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Grassroots activists from Earthlife Africa,Makoma Lekalakala and Liz McDaid, were awarded the honour of SAB Environmentalist of the Year at the 30th annual SAB Environmental Media and Environmentalist of the Year Awards 2018, today.

The Earthlife Africa pair received the Nick Steele Memorial Award for Environmentalist of the Year for their work in winning a crucial court case to halt plans by the South African government to proceed with a national nuclear build programme.

 

“The SAB Environmentalist of the Year awards acknowledges individuals who have gone above and beyond the call of duty to protect the environment with the majority of the judges agreeing that the honour should go to Lekalakala and McDaid,” says Katy Katopodis, Convenor of the awards.

 

The two built a broad coalition to stop the South African government’s massive secret nuclear deal with Russia. In April 2017, the High Court ruled that the $76 billion nuclear power project was unconstitutional—a landmark legal victory that protected South Africa from an unprecedented expansion of the nuclear industry and production of radioactive waste.

 

SAB also awarded several journalists for excelling in reporting on environmental matters in the categories of Video Media, Audio Media, Written Media and Photography.

More than 200 entries from media were received for the 30th anniversary edition of the awards.

 

“Recognising and rewarding work by the media, is an important part of making sure that big business, governments, communities and individuals take accountability for their actions, which have an impact on the environment. Your work not only shines a spotlight on the challenges that we face as a human race but also spurs action,” continues Katopodis.

“At SAB, we have never shied away from the organisation’s impact on the environment and on the communities in which we operate. We acknowledge the responsibility that we have towards preserving and protecting our natural resources, minimising our impact and making a substantial and real contribution to building the future of all,” says David Hauxwell, VP Procurement and Sustainability, SAB and AB InBev Africa.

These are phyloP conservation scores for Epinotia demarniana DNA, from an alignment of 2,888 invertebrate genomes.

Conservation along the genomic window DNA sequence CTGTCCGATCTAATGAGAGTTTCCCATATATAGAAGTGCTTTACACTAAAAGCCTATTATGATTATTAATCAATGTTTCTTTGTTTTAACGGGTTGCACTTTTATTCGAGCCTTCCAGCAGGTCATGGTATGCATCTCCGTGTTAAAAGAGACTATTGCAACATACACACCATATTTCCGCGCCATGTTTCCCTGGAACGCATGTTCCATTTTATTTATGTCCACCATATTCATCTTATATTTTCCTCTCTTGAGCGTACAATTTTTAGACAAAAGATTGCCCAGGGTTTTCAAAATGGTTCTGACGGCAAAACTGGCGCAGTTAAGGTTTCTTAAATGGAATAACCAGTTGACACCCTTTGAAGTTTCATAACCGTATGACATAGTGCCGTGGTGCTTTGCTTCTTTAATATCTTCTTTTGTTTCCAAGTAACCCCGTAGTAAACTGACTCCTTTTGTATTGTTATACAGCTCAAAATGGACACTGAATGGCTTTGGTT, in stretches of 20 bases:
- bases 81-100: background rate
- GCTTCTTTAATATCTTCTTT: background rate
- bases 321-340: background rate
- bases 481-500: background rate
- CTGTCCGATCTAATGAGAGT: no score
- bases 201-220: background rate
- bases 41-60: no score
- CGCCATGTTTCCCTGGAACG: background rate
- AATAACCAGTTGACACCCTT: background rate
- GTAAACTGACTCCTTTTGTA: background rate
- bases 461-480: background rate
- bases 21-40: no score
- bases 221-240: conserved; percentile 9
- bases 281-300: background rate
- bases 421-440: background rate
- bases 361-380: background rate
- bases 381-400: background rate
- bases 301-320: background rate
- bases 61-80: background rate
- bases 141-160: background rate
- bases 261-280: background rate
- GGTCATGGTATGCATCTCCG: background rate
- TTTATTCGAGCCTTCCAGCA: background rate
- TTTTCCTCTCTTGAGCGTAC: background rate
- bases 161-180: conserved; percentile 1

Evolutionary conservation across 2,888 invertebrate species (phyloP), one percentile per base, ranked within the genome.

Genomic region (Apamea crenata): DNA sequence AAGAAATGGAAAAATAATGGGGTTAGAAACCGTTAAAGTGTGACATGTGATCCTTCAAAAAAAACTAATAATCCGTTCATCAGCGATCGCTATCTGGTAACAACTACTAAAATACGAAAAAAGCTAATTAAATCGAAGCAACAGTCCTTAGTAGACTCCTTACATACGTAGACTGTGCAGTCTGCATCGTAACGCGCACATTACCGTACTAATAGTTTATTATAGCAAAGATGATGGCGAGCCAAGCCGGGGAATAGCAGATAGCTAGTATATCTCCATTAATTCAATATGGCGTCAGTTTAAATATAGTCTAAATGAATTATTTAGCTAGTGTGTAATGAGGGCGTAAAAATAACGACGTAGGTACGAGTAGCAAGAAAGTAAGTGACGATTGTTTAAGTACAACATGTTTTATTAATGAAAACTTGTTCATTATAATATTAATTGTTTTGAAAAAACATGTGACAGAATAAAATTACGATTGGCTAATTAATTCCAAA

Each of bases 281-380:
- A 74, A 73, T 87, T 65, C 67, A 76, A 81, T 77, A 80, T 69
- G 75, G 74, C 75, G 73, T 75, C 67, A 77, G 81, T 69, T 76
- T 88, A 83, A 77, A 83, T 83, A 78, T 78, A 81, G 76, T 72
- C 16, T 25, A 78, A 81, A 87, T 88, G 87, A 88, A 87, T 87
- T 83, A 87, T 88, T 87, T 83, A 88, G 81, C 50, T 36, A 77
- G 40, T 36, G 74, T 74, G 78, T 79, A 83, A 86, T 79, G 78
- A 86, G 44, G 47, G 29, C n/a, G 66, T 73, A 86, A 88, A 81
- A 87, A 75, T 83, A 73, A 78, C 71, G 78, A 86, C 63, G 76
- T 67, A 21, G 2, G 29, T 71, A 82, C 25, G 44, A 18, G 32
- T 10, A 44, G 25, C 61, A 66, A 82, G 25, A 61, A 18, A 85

SAB and AB InBev this year announced their sustainable development strategy outlining their joint priorities for 2025. The key areas of focus are water, agriculture, climate change and circular packaging.

 

SAB also took the opportunity at the 30th Anniversary of the awards to announce a Legacy Award recognising community-based environmental projects. This award will be offered from 2019 onwards. “The legacy award will help those on the ground make a difference in communities that are affected, more than most, by daily environmental challenges,” says Hauxwell.

 

The winners of the SAB Environmental Media and Environmentalist of the Year 2018 are:

The Macqubu Ntombela and Ian Player Young Cub Award was awarded to Mlungisi Ntuli from 50/50 for the entry “The River Gives”, which follows the story of a group of young people who call themselves “Enviro Champs” whose actions reflect true conservation in action by the community, for the community.

 

The SAB Environmental Media Award for Photography went to 2014’s winner Adrian de Kock from Media 24 who travelled with a group of South Africa scientists and came across a rare group of 50 Humpback Whales and Southern Right whales.

 

The SAB Environmental Media Award for Written Media was awarded to 2014 winner, Fiona Macleod from Oxpeckers Investigative Environmental Journalism.Fiona and her team won for their multimedia journalism projects on how local neighbourhoods are surviving disruption by global climate change and the investigation into the anti-poaching buffer zone along Mozambique and Kruger National Park in South Africa.

 

The winner of the SAB Environmental Media Award for Audio Media, was first-time winner, Jamaine Krige from the SABC. Jamaine won for her detailed, insightful and heart-breaking story about how at least 800 dogs a week are poisoned with the banned pesticide Aldicarb used widely used by poaching syndicates and is regularly available on the streets of Johannesburg.

 

Sasha Schwendenwein from Carte Blanche won the Video Media category for the second year in a row, for her investigative stories on illegal slaughterhouses beneath the City of Johannesburg and how 90% of the high-calibre hunting rifles used for Rhino poaching came from one specific manufacturer in the Czech Republic.

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